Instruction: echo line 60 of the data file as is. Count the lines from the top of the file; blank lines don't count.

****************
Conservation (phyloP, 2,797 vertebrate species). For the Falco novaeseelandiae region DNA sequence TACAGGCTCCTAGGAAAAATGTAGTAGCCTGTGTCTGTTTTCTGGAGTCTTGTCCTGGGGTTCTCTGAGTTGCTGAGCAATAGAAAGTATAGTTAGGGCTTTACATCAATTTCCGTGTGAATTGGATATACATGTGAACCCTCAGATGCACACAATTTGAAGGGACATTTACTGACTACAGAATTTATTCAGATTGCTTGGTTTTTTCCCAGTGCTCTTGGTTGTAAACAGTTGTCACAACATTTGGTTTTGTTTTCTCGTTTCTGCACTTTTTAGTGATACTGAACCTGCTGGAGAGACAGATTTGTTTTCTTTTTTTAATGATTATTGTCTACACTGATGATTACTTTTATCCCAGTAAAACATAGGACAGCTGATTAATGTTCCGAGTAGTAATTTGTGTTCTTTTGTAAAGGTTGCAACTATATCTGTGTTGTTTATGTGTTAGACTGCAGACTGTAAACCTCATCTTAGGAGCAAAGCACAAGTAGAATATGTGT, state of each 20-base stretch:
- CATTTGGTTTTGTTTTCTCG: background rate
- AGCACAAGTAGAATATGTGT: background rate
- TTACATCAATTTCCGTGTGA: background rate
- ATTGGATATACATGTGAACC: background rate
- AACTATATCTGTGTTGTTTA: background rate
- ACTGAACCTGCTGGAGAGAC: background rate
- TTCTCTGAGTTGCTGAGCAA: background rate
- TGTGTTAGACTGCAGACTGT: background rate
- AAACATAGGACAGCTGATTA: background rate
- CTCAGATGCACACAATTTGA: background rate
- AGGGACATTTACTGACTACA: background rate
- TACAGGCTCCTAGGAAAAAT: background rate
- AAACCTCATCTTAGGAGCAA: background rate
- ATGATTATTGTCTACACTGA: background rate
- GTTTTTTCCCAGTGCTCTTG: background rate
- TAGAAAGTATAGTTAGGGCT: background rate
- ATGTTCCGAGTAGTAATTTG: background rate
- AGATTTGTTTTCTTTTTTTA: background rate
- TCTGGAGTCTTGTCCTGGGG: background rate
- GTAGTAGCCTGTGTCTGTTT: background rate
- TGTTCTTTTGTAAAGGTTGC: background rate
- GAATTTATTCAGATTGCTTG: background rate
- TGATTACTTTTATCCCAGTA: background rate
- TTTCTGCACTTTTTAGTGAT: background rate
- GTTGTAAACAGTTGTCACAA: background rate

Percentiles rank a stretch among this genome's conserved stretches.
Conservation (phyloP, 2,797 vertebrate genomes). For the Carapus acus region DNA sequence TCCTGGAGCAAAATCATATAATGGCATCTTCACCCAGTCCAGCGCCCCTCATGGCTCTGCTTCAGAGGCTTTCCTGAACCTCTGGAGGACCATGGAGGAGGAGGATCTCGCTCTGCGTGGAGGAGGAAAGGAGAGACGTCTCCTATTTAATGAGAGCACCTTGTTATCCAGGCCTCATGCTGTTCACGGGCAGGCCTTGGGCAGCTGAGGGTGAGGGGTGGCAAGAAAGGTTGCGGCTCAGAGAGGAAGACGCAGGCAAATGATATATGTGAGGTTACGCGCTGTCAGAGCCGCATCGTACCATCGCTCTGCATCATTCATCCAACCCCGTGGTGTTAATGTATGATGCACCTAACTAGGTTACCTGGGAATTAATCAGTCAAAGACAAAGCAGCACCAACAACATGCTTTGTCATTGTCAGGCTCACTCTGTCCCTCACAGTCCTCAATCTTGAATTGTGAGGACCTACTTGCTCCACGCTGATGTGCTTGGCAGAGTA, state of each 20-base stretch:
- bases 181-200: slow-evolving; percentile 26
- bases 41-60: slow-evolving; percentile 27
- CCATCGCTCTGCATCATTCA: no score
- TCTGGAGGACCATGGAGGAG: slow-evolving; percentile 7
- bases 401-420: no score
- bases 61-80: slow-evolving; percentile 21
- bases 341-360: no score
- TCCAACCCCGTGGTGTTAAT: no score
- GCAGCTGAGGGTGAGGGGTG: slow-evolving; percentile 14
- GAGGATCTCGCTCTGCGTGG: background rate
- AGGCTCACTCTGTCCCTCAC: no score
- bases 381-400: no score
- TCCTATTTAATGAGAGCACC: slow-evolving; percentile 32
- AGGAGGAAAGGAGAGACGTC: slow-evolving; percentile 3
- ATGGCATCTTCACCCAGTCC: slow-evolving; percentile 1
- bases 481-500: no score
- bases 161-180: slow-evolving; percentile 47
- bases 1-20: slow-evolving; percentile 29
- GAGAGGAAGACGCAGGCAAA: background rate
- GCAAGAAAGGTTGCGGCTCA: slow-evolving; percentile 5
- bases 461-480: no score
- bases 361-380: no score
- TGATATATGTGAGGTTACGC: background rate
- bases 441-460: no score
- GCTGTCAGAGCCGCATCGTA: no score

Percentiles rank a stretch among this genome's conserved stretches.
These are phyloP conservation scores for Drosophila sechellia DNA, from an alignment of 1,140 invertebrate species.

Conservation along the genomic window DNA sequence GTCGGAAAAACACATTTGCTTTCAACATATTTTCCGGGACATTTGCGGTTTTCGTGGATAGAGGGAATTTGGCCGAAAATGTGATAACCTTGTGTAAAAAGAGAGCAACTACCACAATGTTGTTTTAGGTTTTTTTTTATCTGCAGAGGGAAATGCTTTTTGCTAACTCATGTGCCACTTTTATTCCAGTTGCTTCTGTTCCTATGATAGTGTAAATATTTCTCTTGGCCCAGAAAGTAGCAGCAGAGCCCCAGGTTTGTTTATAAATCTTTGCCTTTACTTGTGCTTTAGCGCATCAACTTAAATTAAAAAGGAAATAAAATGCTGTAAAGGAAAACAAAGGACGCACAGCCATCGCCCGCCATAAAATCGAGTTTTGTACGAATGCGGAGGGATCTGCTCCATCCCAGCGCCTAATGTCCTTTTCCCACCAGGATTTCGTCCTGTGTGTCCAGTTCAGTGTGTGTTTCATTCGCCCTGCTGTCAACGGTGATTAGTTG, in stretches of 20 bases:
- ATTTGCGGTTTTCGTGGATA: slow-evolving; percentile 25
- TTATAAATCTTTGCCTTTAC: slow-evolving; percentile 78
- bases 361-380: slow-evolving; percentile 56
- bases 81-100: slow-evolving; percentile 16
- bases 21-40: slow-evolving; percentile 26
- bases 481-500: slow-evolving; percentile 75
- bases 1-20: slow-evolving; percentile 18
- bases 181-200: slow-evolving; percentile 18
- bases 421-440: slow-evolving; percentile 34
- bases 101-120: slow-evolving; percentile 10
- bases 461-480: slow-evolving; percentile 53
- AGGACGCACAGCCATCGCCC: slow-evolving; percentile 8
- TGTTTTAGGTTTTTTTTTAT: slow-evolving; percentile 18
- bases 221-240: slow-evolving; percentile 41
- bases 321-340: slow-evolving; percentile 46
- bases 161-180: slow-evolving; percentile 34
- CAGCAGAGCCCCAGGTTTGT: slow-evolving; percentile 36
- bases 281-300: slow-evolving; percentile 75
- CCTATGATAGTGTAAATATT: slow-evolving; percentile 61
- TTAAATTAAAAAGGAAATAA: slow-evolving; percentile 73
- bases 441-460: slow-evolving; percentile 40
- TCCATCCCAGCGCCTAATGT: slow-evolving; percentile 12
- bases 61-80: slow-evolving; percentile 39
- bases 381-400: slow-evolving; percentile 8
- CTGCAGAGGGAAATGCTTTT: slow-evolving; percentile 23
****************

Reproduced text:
- bases 81-100: slow-evolving; percentile 16